During the 1950s, talking beer mugs Schultz and Dooley helped sell Utica Club beer. Carling’s hired Mabel, the pretty barmaid who heard “Mabel, Black Label!” from folks at the bar. Budweiser’s advertising ambassadors didn’t speak. They marched. The beer brand’s famous Clydesdale Horses strutted into Schenectady during the summer of 1952. Eight horses with the traditional feathered legs arrived on Saturday, July 12, with nine handlers, a Dalmatian dog named Buttons and a Sicilian donkey.
Budweiser’s Clydesdales impress a crowd of people on Erie Boulevard on July 14, 1952.
Shantz, one of Budweiser’s traveling Clydesdale horses, stands still for a photo with Charles J. Touhey of the Mynderse Beverage Co. (far left), team driver Walter Brady of St. Louis and 5-year-old Judy Robinson of Ballston Spa. Judy seems more interested in Buttons, the Clydesdales’ mascot.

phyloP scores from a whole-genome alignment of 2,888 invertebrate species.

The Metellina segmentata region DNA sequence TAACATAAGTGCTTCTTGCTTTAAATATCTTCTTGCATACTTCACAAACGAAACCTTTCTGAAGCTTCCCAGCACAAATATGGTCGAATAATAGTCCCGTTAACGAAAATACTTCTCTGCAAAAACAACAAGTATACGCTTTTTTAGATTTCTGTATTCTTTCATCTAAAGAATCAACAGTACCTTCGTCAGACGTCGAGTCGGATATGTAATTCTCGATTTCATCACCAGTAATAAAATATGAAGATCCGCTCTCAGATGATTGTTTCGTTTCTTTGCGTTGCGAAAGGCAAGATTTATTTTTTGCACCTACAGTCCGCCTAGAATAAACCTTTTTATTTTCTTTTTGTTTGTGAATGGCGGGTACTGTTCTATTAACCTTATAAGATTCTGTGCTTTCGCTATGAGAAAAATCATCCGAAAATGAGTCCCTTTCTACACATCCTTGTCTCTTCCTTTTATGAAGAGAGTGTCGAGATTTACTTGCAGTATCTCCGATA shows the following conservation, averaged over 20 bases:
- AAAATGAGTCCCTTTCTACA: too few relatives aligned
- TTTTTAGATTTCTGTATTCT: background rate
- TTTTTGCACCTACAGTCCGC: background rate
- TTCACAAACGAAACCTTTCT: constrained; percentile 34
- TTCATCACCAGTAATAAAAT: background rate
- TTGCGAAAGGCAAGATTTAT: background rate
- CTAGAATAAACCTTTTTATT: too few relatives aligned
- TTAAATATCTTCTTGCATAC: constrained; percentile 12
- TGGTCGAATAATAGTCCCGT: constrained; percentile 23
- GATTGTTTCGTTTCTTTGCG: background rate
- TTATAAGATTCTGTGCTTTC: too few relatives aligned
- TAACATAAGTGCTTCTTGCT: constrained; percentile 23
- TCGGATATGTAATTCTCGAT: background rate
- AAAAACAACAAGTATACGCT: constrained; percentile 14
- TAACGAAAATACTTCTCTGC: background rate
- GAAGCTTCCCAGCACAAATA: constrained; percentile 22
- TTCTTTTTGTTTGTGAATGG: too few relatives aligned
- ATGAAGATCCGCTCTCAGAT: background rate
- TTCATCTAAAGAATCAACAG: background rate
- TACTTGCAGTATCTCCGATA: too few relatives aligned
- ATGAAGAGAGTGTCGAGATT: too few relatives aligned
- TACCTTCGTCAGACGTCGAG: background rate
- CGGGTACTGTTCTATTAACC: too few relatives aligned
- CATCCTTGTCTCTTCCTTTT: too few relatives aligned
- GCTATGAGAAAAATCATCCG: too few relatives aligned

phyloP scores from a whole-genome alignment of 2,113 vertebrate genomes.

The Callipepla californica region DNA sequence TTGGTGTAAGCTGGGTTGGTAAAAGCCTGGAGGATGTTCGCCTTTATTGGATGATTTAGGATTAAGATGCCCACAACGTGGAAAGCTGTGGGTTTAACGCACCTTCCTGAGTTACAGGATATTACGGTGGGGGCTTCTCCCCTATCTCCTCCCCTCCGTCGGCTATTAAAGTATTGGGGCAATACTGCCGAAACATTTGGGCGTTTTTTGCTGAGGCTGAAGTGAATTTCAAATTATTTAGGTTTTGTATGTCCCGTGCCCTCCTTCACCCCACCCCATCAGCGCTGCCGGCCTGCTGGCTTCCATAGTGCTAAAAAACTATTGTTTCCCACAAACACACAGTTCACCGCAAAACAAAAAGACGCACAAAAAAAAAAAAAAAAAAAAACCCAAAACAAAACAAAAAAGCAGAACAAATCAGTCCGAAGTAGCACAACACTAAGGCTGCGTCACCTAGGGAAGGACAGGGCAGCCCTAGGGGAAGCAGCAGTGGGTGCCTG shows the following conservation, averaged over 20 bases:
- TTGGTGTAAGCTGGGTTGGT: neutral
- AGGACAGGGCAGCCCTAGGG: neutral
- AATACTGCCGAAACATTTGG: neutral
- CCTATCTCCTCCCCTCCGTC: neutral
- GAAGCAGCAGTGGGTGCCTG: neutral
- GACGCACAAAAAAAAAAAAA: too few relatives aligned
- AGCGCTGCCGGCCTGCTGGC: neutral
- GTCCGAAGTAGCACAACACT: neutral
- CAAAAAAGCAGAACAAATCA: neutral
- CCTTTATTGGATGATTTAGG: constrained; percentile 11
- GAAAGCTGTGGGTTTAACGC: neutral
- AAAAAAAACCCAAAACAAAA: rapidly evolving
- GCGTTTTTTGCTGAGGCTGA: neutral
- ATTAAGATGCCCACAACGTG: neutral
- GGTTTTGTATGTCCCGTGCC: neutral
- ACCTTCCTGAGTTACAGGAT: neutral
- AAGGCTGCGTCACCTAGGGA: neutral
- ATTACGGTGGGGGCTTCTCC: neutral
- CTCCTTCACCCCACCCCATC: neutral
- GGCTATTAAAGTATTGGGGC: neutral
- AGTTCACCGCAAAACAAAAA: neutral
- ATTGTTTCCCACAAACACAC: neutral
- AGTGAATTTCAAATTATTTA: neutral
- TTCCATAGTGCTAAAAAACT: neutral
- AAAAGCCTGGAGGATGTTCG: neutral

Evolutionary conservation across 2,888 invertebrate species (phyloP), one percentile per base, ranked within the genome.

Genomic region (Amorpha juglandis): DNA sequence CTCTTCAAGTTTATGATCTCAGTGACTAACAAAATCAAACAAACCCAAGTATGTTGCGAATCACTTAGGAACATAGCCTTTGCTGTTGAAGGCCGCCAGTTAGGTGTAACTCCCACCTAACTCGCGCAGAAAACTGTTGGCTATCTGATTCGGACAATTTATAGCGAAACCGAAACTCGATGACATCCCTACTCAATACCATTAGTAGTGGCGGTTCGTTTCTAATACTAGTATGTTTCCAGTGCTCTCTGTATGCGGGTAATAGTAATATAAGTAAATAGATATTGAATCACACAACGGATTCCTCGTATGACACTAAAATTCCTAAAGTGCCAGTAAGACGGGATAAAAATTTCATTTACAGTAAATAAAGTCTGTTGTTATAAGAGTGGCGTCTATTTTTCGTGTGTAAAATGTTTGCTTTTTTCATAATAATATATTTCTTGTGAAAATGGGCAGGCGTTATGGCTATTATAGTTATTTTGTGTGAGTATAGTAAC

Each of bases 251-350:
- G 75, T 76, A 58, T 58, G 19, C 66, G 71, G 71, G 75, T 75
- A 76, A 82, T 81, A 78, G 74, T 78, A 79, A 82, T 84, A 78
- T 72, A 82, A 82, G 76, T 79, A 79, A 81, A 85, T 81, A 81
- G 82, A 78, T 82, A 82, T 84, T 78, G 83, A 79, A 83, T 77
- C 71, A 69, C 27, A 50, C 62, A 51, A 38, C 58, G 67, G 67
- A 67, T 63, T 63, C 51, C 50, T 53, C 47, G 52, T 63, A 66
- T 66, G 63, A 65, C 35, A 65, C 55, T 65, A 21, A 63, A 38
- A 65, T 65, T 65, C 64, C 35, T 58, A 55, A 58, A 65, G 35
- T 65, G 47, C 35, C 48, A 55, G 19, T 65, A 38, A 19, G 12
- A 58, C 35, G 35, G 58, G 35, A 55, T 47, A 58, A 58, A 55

Donald Butler, left, holds his son John for a closer look at Shantz, a member of Budweiser’s Clydesdale clan. Brian McCarthy, right, gets a boy’s-eye view of the horse atop the shoulders of his father, David McCarthy. This photo was taken on July 12, 1952, the day the horses arrived.
Buttons, an associate of Budweiser’s Clydesdale horses, makes three new friends on a hot summer day in 1952.
Capital Region residents pass through the stalls set up at Schenectady’s Mohawk Chevrolet, a temporary horse hotel.
Budweiser’s Walter Brady and an equine acquaintance stand for a group photo with Capital Region horse admirers.